Copyright © 2000 Sarah Phillips Sarah Phillips, Inc. All rights reserved.
Healthy Baking takes many forms from baking with low-fat ingredients, addressing specific health problems, or just watching your weight and health. These are my tips for success:
Tip #1: Measure the Ingredients Properly. Measure flour by the spoon-and sweep method. This method is becoming a common low-fat technique and many food magazines, such as Cooking Light, use it. Flour settles, and can compact itself in its bag in the long journey from the mill to the grocer to your home. In order to give your baked goods a nice, light crumb, the flour must be aerated. The best place to start is when the flour is measured. If you measure the flour with the scoop-and sweep method (by dipping the cup into the bag and sweeping the excess flour off the top with a knife), you will be baking with compacted flour, and you could end up with a dense, dry baked good. To measure by the spoon-and sweep method, place the dry measuring cup on a plate or piece of waxed paper (to catch the excess flour). Using a large spoon, stir the flour in the bag or container, and lightly spoon it into the cup until it overflows. Do not pack the flour in the cup. Using a knife (or even you finger), sweep off the excess flour so it is level with the top of the cup.
Tip #2: Use Certain Equipment. To reduce sticking, always use nonstick pans and muffin tins sprayed with canola or vegetable oil spray. Low-fat batters especially stick to the surfaces of regular baking pans without a nonstick lining. In that case, generously spray with oil. Do not use disposable aluminum foil pans, which absorb the oven heat unevenly and have hot spots. To be sure that your cake unmolds easily from the pan, optionally line the bottom of a nonstick pan with a piece of waxed or parchment paper. Generally, I don't recommend paper muffin liners, as some batters stick to them no matter what you do. If you use them, spray the insides of the liners with oil. If your cookie sheets don't have a non-stick coating, generously spray or line the pans with waxed paper or baking parchment (no need to spray the parchment paper). I prefer ovenproof glass pie plates. They distribute the heat better than metal ones, and you can look underneath to see how the crust is browning. I also prefer ovenproof glass pans for fruit-based desserts, but you can use nonstick metal ones as well. Although glass manufacturers recommend reducing the oven temperature by 25 degrees F when using their products, I never do it, and my pies and fruit desserts always turn out fine. Generously spray any ovenproof glass pans with oil.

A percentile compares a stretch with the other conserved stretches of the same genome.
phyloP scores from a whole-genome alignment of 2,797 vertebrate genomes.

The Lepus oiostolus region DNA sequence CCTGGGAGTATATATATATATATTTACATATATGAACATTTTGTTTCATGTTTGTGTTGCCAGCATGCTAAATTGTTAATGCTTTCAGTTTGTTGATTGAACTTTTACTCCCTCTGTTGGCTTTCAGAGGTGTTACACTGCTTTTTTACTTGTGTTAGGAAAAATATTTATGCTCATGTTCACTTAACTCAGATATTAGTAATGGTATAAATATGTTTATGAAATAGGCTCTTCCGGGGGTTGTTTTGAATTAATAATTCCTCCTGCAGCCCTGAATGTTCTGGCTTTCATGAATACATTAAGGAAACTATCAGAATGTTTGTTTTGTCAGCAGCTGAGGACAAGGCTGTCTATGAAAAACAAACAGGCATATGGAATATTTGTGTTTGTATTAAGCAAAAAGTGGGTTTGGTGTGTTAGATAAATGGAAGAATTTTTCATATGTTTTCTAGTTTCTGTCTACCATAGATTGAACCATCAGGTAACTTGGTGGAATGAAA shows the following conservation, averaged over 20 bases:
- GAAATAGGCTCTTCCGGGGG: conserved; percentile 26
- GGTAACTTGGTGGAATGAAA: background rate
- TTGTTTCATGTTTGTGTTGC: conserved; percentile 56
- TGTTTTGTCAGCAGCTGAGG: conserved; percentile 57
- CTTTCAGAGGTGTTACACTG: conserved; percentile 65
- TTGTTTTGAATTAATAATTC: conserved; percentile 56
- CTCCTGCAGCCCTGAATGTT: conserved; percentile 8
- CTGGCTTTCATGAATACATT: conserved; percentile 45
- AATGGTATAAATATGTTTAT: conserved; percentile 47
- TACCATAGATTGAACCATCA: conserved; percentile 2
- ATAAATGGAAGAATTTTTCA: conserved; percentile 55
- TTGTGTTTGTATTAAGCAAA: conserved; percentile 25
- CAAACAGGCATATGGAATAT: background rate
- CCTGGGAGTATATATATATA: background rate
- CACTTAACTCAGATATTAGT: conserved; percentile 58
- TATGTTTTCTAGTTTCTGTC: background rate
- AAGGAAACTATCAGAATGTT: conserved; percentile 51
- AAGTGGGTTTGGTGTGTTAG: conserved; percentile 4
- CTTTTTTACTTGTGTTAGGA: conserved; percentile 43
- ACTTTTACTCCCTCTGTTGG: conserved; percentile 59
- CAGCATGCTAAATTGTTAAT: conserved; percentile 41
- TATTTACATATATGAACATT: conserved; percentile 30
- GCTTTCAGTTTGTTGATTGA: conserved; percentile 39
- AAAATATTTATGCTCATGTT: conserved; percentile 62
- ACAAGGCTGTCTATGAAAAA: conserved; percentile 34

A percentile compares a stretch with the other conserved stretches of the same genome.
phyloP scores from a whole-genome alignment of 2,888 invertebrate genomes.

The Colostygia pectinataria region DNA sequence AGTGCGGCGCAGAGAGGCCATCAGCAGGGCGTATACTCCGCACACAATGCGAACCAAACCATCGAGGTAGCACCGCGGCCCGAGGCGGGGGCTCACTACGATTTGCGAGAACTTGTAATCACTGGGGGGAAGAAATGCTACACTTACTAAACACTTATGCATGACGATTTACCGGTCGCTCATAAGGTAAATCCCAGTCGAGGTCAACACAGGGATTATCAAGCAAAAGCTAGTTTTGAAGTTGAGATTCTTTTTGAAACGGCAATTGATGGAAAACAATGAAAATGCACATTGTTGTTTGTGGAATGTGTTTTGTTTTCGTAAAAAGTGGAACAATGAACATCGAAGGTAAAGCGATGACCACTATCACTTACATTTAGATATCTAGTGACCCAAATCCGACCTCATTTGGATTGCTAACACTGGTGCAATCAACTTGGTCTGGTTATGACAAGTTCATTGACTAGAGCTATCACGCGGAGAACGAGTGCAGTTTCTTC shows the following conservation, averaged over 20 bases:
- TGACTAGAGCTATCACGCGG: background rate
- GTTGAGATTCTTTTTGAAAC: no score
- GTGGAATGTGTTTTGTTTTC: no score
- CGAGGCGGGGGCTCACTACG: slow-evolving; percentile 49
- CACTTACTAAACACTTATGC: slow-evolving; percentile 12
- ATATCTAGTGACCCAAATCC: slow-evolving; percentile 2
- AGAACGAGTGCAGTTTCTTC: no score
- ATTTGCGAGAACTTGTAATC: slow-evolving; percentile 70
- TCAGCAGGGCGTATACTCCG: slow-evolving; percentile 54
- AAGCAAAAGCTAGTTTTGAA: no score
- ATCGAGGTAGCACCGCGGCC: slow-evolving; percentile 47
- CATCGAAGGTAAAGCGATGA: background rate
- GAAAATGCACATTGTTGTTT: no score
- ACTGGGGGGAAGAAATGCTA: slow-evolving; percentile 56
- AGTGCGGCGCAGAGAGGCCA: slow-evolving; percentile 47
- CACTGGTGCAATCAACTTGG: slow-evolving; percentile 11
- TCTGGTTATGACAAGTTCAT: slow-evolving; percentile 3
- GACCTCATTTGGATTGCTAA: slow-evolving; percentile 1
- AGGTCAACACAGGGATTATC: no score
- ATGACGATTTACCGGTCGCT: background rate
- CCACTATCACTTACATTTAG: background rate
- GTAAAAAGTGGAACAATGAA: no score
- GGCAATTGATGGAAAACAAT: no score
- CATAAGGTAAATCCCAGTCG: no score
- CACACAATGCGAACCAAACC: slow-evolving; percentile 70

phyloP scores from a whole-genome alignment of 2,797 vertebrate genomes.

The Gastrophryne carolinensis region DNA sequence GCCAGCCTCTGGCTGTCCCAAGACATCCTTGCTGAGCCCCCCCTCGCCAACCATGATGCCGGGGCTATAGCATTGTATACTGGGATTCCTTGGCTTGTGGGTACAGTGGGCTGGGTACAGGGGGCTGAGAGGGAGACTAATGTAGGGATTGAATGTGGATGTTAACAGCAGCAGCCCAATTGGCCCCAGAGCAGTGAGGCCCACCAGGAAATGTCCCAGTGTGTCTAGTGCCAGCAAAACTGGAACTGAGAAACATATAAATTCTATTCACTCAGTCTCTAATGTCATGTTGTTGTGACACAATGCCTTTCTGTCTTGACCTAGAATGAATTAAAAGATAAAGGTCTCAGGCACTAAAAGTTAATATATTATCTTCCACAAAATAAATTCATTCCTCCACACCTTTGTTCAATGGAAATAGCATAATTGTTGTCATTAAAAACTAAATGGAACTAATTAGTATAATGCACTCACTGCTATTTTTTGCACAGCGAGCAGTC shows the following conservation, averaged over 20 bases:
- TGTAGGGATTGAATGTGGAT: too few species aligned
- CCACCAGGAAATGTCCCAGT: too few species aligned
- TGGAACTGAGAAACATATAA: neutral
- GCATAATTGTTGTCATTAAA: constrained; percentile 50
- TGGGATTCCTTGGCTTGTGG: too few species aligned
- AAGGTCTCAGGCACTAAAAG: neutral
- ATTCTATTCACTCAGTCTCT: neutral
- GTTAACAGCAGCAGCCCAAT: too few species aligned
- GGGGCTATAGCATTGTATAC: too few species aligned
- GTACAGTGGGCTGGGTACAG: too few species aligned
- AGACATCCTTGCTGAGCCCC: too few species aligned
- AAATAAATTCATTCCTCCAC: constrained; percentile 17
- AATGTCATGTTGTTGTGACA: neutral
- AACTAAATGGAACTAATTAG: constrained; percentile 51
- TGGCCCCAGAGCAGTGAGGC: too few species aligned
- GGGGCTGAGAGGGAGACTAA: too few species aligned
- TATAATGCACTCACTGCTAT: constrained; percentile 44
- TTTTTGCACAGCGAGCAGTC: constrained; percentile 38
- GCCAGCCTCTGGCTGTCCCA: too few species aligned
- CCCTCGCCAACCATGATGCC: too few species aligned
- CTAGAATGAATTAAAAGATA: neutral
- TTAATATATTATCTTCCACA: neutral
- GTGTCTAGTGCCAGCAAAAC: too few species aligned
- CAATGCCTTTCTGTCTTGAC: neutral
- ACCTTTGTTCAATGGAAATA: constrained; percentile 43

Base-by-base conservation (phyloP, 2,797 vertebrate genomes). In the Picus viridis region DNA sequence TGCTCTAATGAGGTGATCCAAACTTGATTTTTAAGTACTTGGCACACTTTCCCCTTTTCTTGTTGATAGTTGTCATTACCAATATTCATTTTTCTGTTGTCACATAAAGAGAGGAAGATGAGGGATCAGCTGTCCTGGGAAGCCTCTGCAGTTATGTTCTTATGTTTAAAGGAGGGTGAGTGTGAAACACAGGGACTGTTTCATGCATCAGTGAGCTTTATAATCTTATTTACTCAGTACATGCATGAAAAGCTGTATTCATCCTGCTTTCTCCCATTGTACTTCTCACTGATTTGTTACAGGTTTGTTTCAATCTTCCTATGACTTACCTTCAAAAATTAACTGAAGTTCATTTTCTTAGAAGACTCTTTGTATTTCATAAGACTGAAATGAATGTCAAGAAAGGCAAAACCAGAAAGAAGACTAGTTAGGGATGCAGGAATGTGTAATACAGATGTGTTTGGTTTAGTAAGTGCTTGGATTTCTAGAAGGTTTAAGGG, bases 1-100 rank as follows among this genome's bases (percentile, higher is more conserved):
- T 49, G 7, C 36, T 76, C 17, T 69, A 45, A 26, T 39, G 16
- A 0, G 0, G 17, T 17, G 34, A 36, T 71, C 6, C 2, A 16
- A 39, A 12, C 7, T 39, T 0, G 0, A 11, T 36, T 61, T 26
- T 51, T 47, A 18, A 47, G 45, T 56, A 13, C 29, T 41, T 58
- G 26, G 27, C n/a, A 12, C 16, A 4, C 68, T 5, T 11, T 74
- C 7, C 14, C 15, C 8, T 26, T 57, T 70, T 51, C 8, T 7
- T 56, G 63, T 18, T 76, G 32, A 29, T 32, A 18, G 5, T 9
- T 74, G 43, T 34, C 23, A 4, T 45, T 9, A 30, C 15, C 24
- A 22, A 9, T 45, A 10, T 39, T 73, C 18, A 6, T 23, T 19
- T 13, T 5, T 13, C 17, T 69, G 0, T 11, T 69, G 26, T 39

Tip #3: Do Not Overmix. Even though healthy recipes can be mixed by hand, I use a KitchenAid portable electric mixer to whip the liquid AND sugar ingredients into a froth, called Sarah's Healthy Oven Mixing Method. Almost everyone has one. (The volume of liquid ingredients is too shallow for the beaters of a heavy-duty standing mixer to work properly.) Never use an electric mixer to mix in the flour and dry ingredients. It will overdevelop the gluten, and toughen the baked good. Always stir in the flour with a spoon, just enough to moisten.
Tip#4: Prepare Oven and Position Pans. Preheat the oven. In any kind of baking, a properly preheated oven is a key to success. It usually takes about twenty minutes for an oven to reach the desired temperature, so be sure to allow enough time. Always double-check the oven temperature with a free-standing oven thermometer. Never believe the temperature on your thermostat dial—these thermostats are notoriously unreliable. The position of the rack is another important point. Before turning on the oven, adjust the rack to position designated for the recipe. Heat rises, and if a cake, for example, is baked in the top third of the oven, it will brown, and possibly burn, more quickly than one baked in the center rack.